November 13 through December 20, 2020
By TOREY AKERS, December 2020
Tucked away on an East Williamsburg back-street, Deli Gallery’s current exhibition, Severed Symbol, centers the slipperiness of visual semiotics with plenty of pathos to spare. The three artists on display—Srijon Chowdbhury, Heidi Lau, and Guo Fengyi—share a formal investment in troubled or even monstrous embodiment, the kind of oozing, wanton deviance that makes us all people in the first place. In Jeffrey Jerome Cohen’s essay "Monster Culture (Seven Theses)," the posthumanist scholar positions the “monster” as a social body, noting that, “like a letter on the page, the monster signifies something other than itself: it is always a displacement, always inhabits the gap between the time of upheaval...and the moment into which it is received”. Severed Symbol takes up the mantle of cultural miscreation with an eye towards diasporic experience, resistance, and compression, collapsing the space between viewer and object with an unmistakable ache.
Chowdhury’s suite of ten paintings, all completed in 2020, hold the wall with the glinting assurance of jewels. The pieces are tiny, just 8” x 6” each, a scale that lends their presence a prayerful kind of closeness, further bolstered by Chowdhury’s patent enthusiasm for the macabre. In the Studio, a portrait of a flayed artist painting as his former skin dangles from the top of a canvas, draws on storied influences like the Ayurvedic Man and the etchings of Andreas Vesalius without sacrificing any wryness; A spell to end white supremacy reimagines Goya’s iconic Saturn as a gory model for reparative justice. Many of Chowdhury’s paintings build on motifs explored in his spring 2020 solo turn at Foxy Production, but this tilt towards the miniature at Severed Symbol really underscores a winking, conspiratorial attitude towards cultural language; even Jesus Christ and Michael Jackson make appearances, stark, illustrative, and sly.
Lau’s pair of floor-crawling ceramic spiders, Mother and Daughter, (2020) flirt with the edge of abjection; the creatures, silent and dog-sized, sport human hands, broiling, bark-like skins, and gaping surface holes that remind the viewer of their thing-ness, their inherent link to vesseldom. Lau, who grew up in Macao, casts a deft eye towards historical residue. The Altar, an eerie, waist-high ceramic statue from 2019, transforms process into content, rendering its ritualistic structure a framework for slow-accruing, fungal memory. The result, as with the eerily decorative Hanging Garden (2020), feels at once timeless and immediate, triangulating Chowdhury’s paintings to create a sharp sense of longing and hard-won renewal in the face of colonialism’s flattening visual influence. The viewer first engages with Lau’s work as a spatial encroachment, but learn, upon closer examination, that the monstrous “other’s” construction is just that, a construct, lending these ragged amalgams an explicitly anti-imperialist affect.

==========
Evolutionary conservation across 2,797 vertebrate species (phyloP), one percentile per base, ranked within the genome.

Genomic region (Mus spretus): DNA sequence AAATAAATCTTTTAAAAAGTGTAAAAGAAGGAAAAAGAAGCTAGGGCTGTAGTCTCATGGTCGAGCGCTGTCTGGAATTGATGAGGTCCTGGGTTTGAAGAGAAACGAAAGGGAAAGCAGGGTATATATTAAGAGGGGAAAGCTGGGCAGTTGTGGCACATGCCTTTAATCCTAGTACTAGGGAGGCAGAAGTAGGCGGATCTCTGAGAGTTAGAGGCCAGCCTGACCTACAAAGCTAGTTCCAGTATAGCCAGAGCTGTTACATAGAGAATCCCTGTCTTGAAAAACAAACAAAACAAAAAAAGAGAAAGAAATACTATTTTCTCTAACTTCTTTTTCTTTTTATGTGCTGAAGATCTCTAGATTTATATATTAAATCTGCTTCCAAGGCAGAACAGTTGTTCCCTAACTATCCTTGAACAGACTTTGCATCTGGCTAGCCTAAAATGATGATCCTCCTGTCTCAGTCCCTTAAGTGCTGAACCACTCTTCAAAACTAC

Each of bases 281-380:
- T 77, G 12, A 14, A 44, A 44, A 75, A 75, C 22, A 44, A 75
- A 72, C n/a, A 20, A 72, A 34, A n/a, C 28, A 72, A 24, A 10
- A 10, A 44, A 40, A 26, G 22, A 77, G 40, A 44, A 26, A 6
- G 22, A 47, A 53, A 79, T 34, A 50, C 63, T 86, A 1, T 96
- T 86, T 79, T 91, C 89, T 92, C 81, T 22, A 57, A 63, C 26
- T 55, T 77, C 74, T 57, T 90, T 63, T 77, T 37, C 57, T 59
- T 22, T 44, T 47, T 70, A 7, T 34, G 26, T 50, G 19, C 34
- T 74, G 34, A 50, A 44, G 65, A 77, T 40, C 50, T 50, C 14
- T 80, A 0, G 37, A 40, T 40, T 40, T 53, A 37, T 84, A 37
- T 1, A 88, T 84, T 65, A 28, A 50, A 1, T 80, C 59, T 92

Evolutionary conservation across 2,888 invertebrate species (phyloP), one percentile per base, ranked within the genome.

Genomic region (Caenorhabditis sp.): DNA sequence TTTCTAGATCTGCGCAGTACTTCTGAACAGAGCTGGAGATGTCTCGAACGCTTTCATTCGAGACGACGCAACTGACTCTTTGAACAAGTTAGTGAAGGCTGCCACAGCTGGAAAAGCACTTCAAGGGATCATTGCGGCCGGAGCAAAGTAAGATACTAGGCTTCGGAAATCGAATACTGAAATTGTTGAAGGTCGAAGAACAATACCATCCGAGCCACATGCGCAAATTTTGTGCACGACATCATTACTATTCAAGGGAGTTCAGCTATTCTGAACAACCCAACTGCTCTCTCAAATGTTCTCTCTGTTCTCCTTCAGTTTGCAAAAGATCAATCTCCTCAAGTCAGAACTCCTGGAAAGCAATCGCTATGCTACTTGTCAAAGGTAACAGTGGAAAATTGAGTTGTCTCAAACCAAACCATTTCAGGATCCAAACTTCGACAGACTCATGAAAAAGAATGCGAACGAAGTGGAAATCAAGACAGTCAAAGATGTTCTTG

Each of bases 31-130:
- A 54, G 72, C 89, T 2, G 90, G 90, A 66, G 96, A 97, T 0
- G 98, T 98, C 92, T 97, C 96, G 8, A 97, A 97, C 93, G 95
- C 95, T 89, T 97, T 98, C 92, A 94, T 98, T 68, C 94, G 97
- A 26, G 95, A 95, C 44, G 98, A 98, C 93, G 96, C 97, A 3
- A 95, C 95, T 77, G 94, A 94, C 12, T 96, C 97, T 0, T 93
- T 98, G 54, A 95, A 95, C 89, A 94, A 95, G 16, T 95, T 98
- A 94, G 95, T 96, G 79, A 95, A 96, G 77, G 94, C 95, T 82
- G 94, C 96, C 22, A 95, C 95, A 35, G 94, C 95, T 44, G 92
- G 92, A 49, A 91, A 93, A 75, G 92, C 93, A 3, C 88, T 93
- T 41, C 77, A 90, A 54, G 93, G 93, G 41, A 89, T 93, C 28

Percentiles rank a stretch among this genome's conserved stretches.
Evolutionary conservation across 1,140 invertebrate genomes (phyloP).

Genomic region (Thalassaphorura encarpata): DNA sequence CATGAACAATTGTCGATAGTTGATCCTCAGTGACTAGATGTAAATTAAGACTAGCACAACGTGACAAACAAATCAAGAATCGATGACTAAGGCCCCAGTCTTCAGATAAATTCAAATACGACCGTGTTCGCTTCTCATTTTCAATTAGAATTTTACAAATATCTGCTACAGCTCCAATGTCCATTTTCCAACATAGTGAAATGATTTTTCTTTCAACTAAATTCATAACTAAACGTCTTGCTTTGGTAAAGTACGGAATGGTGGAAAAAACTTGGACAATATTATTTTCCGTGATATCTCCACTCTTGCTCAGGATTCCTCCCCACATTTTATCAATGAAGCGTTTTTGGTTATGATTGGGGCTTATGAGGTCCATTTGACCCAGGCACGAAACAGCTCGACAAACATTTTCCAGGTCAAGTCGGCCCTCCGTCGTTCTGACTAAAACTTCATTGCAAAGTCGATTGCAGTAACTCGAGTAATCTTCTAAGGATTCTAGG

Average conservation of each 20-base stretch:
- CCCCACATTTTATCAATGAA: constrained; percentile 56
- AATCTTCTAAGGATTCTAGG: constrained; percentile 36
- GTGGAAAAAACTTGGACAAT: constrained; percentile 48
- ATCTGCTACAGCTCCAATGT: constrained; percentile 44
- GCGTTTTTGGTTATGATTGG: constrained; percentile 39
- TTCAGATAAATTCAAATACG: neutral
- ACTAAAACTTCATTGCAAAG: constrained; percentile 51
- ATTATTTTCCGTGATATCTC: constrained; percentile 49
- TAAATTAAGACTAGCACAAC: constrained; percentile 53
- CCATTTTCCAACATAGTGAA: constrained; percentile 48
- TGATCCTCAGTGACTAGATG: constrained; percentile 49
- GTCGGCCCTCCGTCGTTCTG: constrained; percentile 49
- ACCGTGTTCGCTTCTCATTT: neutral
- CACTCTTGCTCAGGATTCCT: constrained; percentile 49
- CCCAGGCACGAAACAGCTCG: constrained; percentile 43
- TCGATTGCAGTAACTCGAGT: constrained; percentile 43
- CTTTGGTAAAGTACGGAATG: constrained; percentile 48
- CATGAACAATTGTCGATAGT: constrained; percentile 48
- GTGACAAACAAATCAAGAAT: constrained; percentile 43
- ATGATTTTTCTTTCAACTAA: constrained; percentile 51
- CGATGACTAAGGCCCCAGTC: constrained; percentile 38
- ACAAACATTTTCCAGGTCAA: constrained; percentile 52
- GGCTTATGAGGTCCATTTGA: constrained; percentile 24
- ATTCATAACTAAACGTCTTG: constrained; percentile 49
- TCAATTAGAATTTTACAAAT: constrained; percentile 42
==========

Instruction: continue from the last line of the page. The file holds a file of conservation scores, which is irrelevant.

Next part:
The inclusion of Guo Fengyi’s hypnotic ink scrolls in Severed Symbol is a particularly inspired move. Fengyi, who passed away in 2010, was originally labeled an outsider artist thanks to her self-taught start and taste for cheap materials, like ballpoint pens and used calendars; it wasn’t until the last five years of her life that she encountered mainstream success. Her totemic, iconographic practice took root in a spiritual commitment to qi gong, the movement-based meditative system she believed aleviated her post-retirement arthritis and allowed her to communicate deeply embedded dream visions, many of which appear in these strange, blooming paper works. Old Hetu, a 1992 calligraphic explosion of Buddhist reference and personal flourish, forges a one-to-one relationship with the viewer’s body, acting as a simultaneous immersive portal and projection site—to explore the piece is to imagine oneself as the artist, mapping healing through line and placement. This curatorial push towards what Claire Bishop termed “historical contemporaneity”, the concept of pairing “new” work alongside ancient artifacts or pieces by artists from a different generation, further amplifies the show’s emotional core. In Severed Symbol, to look back is to to look forward, and to re-evaluate the “major” language is to resist it’s presumption of authority. WM
Torey Akers is a writer and artist based in Brooklyn. She holds an MFA in painting from Cranbrook Academy of Art and is currently pursuing an MFA in Creative Writing from Hunter College.view all articles from this author